256-Slice Computed Tomography in the Diagnosis of Coronary Artery Disease in Patients Presenting With Aortic Dissection Between 2011 and 2014 and the Influence of Concomitant Coronary Artery Disease on in-Hospital Mortalit


Department of Cardiology, Rajaie Cardiovascular,Medical,and Research Center, Iran University of Medical Sciences, Tehran, I.R.Iran.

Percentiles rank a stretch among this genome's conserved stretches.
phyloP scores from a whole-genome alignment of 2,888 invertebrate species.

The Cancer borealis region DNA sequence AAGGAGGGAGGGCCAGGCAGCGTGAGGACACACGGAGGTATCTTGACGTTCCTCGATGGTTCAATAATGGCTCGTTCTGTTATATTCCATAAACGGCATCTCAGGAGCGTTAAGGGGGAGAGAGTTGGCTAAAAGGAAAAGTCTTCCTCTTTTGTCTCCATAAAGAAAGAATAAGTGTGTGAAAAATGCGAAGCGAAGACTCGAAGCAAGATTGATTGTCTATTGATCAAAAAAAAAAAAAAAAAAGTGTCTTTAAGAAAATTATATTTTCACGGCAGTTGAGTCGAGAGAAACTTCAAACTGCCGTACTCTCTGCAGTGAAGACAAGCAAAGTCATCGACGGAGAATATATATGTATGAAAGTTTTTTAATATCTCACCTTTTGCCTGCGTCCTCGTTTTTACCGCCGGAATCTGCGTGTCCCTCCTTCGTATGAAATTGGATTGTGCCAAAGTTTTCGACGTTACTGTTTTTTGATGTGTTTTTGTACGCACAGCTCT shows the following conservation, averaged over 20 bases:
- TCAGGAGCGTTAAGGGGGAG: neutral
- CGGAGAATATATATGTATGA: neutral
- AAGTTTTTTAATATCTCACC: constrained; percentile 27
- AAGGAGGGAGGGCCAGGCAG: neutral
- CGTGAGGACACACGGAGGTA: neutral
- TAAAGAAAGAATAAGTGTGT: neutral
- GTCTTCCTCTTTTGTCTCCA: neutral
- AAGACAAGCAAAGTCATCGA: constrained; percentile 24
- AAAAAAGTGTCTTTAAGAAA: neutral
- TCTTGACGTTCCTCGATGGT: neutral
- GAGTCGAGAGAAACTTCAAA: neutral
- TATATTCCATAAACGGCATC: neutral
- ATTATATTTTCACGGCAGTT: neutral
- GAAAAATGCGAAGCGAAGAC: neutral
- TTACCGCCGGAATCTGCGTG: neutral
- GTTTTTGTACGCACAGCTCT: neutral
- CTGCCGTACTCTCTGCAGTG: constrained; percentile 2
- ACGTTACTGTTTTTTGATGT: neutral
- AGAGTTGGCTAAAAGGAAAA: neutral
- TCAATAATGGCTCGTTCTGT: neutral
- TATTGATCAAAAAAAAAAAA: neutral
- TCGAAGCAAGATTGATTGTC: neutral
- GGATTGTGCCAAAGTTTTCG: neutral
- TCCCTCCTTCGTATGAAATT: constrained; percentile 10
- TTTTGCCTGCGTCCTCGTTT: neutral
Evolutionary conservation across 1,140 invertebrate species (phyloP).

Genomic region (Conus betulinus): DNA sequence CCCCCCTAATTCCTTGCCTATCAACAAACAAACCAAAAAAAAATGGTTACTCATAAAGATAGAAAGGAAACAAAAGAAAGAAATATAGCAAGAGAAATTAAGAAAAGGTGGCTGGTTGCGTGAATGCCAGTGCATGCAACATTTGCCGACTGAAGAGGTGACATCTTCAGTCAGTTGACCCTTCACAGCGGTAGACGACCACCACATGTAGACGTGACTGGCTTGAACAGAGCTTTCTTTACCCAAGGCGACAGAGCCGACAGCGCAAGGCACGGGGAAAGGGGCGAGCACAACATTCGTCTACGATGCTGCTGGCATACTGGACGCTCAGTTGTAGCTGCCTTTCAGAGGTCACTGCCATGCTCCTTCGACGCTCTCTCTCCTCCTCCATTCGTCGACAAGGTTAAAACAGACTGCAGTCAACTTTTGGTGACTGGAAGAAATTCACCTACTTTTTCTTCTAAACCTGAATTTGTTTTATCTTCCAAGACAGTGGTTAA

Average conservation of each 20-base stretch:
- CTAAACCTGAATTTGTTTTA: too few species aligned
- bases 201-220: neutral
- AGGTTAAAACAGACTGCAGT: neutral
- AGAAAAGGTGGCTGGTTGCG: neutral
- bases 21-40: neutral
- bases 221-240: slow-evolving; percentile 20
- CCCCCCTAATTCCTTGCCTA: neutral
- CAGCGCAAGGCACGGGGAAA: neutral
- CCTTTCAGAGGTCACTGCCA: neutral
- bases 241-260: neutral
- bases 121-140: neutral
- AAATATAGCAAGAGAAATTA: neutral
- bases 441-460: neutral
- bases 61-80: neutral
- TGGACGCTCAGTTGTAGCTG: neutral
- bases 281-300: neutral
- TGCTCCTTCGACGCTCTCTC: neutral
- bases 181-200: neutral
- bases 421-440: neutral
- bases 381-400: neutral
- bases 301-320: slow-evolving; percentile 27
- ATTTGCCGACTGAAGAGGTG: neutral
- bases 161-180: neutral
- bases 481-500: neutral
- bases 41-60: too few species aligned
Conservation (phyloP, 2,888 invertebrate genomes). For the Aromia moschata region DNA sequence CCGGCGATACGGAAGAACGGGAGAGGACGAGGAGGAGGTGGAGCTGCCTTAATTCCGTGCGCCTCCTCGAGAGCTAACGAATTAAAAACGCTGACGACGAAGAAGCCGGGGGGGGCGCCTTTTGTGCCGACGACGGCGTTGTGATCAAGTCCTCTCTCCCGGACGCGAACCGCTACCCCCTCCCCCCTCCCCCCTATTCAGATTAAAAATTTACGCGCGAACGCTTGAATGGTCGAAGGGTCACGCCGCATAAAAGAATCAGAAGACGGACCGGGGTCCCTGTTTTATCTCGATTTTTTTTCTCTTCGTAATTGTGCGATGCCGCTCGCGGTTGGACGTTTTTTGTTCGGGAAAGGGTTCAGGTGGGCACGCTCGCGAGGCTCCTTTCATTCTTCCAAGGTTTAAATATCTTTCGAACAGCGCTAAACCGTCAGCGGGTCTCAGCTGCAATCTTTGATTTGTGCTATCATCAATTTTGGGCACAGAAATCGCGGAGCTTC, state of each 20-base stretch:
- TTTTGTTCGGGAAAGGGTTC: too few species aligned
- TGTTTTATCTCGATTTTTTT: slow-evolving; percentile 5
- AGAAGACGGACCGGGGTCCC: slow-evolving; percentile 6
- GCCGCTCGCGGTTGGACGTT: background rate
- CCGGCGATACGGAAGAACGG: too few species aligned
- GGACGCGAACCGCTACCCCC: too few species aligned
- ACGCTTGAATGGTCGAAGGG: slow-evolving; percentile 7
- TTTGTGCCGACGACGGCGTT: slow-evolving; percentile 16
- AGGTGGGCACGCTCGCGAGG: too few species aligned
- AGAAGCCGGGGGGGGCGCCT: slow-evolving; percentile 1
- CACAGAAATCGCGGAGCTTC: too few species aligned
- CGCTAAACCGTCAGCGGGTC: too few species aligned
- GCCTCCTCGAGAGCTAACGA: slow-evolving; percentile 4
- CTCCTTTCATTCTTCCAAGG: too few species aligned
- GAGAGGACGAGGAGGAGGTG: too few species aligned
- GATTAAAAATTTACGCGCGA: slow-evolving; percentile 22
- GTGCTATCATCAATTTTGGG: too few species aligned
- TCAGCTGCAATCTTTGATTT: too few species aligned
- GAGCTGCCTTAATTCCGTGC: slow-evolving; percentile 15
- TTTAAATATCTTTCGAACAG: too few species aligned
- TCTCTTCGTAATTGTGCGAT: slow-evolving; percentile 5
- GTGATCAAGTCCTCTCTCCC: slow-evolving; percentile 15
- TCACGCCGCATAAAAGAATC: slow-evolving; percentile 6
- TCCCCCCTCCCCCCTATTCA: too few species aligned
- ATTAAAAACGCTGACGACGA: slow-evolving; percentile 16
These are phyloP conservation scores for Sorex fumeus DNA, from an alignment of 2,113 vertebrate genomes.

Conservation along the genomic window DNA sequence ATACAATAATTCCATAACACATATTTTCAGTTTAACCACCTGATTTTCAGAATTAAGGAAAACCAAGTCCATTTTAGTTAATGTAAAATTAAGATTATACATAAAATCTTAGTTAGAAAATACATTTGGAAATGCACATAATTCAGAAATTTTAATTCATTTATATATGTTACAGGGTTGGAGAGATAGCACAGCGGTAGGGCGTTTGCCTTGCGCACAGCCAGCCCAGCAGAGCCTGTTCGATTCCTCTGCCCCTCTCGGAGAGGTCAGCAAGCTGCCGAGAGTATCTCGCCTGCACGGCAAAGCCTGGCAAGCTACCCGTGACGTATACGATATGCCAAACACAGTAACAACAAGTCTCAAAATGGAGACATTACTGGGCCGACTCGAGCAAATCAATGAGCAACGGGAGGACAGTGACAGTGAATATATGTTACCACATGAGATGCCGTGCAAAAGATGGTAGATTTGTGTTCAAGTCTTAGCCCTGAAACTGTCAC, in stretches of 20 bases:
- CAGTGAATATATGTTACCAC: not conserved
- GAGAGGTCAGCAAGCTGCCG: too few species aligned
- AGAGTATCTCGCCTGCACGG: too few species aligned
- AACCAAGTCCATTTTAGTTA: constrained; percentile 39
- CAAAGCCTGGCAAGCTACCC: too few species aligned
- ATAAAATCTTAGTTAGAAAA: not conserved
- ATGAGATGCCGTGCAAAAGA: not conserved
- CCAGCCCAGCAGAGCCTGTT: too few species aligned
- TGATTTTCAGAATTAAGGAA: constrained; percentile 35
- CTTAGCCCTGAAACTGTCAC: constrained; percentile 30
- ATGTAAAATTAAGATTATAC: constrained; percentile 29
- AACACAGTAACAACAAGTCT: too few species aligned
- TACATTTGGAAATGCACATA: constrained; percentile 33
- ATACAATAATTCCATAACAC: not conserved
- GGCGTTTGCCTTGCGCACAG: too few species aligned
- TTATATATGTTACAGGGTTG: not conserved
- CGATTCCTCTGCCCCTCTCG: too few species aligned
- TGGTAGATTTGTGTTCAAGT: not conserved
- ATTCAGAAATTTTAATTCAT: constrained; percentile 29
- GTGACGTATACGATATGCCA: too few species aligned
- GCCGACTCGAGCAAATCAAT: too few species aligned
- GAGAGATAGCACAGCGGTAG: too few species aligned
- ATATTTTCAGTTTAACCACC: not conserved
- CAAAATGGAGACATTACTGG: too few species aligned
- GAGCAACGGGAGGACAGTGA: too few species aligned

Background: In recent years, noninvasive methods have replaced angiography in the diagnosis of aortic dissection and concomitant coronary artery disease (CAD). Computed tomography (CT) angiography allows the assessment of CAD in this setting. Methods: In this retrospective study, we investigated the incidence of CAD in patients presenting with type A or B aortic dissection between 2011 and 2014 as assessed by CT angiography and the influence of concomitant CAD and coronary artery bypass grafting (CABG) on the in-hospital outcomes of these patients. Results: Ninety-one patients (67% male) were included in this study. Thirty-five (38.5%) patients had concomitant CAD on their CT angiography, and coronary artery ectasia was observed in 17 (18.7%) patients. Sixty-seven (73.6%) patients underwent surgery for their aortic dissection. Concurrent CABG was performed in 22 (62.8%) patients, who had significant coronary stenosis on coronary CT angiography. Mortality was significantly higher in the patients who had concomitant CAD. (Sixty-seven percent of the patients with CAD died; P<0.001.) The total in-hospital mortality rate was 29.7% (n =27). Mortality was higher in the patients with more severe CAD in terms of 2- and 3-vessel diseases, and CABG was significantly associated with higher mortality. Conclusions: Nowadays, invasive coronary angiography is infrequently performed in acute type A aortic dissection due to delay in surgery and increase in the risk of rupture. Multi-slice coronary CT angiography is a good alternative modality for the diagnosis of aortic dissection and CAD simultaneously with acceptable accuracy.